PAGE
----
Variation in Leaf Traits Across a Precipitation Gradient in Coastal Sand Dunes in Yucatan Peninsula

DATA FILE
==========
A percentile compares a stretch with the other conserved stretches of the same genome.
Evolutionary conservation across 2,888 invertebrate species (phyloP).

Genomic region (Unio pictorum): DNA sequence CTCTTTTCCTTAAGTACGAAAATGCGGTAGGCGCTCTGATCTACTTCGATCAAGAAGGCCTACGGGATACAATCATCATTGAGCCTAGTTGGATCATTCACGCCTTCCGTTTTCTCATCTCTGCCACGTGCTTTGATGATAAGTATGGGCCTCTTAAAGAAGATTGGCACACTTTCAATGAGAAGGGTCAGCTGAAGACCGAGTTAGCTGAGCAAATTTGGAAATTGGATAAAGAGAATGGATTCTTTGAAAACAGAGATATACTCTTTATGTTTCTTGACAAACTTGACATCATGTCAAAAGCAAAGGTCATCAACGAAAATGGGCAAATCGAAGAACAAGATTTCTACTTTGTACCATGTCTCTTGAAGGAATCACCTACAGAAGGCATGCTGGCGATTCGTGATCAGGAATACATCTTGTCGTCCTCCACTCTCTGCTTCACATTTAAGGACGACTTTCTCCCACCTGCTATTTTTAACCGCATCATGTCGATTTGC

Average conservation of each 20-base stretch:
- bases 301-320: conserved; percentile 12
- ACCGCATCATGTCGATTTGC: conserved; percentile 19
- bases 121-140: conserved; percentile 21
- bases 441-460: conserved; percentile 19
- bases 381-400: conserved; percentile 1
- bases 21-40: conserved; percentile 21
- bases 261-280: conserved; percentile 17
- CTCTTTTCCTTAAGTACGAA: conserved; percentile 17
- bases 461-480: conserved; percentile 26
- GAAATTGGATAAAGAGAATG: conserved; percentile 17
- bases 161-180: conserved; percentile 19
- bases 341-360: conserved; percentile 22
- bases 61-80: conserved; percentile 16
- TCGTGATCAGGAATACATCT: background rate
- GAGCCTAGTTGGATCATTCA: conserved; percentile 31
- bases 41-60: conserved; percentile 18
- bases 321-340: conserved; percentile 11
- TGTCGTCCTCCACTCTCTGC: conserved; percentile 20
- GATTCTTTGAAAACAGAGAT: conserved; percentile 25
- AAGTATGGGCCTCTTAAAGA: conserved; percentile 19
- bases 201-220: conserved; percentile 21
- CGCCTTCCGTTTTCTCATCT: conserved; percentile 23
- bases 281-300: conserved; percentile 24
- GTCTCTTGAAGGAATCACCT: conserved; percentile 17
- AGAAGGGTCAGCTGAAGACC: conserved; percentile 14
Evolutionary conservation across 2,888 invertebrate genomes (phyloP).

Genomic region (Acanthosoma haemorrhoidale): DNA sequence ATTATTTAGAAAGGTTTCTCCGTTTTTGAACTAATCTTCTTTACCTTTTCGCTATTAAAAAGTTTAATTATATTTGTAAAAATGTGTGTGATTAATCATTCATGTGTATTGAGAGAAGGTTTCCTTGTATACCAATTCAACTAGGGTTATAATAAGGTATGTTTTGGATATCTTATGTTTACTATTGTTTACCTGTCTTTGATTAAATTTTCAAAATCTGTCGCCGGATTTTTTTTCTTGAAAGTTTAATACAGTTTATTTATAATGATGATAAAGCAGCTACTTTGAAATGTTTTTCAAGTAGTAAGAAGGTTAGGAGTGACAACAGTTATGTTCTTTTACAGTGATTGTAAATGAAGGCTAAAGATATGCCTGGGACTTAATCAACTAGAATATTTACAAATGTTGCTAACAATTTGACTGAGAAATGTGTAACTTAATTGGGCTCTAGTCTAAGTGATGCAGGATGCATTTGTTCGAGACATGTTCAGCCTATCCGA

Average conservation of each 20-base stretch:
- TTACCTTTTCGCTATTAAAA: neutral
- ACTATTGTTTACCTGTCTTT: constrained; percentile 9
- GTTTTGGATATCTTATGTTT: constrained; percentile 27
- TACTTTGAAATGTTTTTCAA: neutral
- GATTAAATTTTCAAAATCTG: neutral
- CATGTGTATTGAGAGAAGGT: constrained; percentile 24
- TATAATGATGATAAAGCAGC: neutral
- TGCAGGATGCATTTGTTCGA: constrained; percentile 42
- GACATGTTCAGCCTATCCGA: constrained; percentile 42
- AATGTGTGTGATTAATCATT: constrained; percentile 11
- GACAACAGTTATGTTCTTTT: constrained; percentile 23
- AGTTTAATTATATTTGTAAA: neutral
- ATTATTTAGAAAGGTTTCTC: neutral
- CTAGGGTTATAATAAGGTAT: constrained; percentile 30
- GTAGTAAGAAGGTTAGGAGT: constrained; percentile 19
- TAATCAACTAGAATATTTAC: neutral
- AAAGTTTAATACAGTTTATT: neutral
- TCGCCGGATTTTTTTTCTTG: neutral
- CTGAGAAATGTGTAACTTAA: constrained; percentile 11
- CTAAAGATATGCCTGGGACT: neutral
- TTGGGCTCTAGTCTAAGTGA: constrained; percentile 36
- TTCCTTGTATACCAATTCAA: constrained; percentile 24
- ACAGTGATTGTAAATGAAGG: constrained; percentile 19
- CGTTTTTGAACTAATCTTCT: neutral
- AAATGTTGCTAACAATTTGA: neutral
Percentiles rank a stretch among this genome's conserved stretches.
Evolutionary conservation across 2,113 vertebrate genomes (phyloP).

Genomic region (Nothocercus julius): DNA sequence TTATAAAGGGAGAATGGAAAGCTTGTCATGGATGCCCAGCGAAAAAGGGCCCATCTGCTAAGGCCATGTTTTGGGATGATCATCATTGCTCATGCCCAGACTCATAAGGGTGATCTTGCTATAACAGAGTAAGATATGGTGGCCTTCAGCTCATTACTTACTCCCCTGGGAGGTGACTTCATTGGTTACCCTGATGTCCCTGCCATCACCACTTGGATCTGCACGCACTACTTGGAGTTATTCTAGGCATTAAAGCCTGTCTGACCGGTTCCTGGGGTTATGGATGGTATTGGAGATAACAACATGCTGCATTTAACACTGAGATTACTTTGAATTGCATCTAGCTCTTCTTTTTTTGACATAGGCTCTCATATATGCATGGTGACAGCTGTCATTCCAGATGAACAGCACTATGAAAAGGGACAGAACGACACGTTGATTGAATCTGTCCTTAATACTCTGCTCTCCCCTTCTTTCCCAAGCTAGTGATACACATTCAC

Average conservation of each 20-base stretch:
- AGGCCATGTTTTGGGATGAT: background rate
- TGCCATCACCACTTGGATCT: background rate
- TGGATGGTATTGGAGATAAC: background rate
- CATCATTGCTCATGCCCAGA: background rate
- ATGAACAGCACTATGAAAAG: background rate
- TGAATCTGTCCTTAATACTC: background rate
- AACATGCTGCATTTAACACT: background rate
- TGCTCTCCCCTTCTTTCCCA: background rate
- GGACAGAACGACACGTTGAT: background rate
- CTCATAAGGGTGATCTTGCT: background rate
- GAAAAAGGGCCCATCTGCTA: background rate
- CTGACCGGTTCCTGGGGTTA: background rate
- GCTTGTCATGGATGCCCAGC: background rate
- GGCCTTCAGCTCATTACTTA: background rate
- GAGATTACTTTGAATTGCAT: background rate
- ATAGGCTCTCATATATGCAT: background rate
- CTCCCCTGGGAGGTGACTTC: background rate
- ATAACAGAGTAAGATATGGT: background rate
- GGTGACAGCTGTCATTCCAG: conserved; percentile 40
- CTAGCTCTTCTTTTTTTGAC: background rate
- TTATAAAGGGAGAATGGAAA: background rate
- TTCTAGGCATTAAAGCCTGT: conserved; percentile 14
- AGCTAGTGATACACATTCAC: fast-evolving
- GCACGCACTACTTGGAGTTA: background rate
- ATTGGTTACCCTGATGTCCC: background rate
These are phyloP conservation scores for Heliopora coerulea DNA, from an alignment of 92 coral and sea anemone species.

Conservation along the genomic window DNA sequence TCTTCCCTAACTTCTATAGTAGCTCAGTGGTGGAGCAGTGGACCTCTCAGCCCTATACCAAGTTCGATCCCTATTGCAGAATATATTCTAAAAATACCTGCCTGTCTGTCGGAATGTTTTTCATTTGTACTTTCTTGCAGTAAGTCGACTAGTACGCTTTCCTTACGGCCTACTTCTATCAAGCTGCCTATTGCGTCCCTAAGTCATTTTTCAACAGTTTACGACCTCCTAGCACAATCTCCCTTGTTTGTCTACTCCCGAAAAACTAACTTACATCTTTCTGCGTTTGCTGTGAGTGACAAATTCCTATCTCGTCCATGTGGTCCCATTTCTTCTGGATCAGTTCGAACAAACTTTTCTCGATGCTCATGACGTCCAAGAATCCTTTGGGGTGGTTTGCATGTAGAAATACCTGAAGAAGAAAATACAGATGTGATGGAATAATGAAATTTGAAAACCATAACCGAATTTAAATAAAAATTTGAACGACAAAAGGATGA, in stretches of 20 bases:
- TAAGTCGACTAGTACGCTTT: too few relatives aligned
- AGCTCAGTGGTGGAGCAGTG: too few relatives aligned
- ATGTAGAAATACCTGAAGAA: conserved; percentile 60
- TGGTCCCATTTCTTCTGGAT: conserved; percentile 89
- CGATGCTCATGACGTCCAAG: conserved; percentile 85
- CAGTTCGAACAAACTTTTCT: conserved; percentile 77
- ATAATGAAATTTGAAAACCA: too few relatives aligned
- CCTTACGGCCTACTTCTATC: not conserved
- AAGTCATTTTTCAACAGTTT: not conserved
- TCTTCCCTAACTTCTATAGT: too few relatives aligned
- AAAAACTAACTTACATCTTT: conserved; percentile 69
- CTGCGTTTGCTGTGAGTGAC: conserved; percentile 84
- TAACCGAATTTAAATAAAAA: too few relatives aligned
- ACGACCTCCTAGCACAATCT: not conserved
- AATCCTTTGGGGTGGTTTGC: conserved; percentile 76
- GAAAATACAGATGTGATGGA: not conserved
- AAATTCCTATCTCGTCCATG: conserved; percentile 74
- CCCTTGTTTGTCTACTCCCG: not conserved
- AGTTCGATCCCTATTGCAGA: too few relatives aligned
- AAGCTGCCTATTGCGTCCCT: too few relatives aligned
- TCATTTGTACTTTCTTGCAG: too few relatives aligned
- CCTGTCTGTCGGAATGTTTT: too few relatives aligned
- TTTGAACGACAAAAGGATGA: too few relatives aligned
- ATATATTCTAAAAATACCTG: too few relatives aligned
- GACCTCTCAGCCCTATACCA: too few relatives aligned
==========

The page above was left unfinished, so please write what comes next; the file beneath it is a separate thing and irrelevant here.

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Environmental filters play an important role in plant community assembly. Evaluating spatial variation in functional traits across environmental gradients may help determine the environmental filters that play a role in community assembly and how plant communities respond to prevailing environmental conditions. In this study, we evaluated spatial variation in leaf traits (size, thickness, specific area and dry matter content) of coastal sand dune plant communities across 16 sites along a precipitation gradient in the Yucatan Peninsula. We described community-wide trait variation in terms of dispersion and dominant values across the gradient in order to answer the following questions: Which environmental filters explain variation in leaf traits? What ecological strategies, in terms of leaf economics, do these environmental filters favour? Mean specific leaf area and dispersion in leaf thickness tended to be lower in drier sites, suggesting that plants invest more biomass per leaf (a conservative strategy) and become more succulent as aridity increases. Contrary to expectation, leaf size increased with proximity to the coastline and dry matter content was significantly greater in the wettest region. Therefore, variation in these leaf traits content cannot be explained by the precipitation gradient. We have shown that predictable variation in some functional leaf traits can be found, even at small scales within the same vegetation zone in coastal sand dunes. Our study supports the notion that variation in water availability can be an important driver of functional trait distribution in the plant communities of some arid environments.